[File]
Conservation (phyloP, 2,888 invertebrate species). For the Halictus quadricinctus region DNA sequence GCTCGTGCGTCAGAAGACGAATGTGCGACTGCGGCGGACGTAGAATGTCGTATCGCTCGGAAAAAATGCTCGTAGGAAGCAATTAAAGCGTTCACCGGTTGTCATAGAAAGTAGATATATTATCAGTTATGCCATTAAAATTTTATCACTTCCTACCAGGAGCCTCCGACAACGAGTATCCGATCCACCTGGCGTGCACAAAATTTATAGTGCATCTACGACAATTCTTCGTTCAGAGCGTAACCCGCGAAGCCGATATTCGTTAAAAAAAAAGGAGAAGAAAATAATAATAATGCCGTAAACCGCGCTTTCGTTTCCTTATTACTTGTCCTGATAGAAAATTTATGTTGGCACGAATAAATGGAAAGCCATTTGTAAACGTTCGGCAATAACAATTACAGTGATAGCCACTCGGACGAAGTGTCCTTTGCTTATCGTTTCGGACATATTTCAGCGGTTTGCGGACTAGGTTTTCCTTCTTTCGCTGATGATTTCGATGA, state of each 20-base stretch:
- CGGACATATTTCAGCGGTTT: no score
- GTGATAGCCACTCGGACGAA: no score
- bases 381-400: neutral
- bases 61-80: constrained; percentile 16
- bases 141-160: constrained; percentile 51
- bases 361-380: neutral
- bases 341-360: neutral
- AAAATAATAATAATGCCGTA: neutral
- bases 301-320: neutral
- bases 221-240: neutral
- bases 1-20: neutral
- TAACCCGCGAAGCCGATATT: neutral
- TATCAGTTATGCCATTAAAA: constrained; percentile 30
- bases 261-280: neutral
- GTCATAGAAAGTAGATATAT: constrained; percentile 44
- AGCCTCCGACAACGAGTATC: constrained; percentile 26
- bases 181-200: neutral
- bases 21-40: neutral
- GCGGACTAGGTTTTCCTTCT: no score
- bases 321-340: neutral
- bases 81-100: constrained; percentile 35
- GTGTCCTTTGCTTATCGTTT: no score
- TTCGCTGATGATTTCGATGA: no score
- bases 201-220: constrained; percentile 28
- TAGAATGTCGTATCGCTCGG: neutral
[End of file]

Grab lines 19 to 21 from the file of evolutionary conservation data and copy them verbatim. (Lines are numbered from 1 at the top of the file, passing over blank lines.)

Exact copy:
- bases 21-40: neutral
- GCGGACTAGGTTTTCCTTCT: no score
- bases 321-340: neutral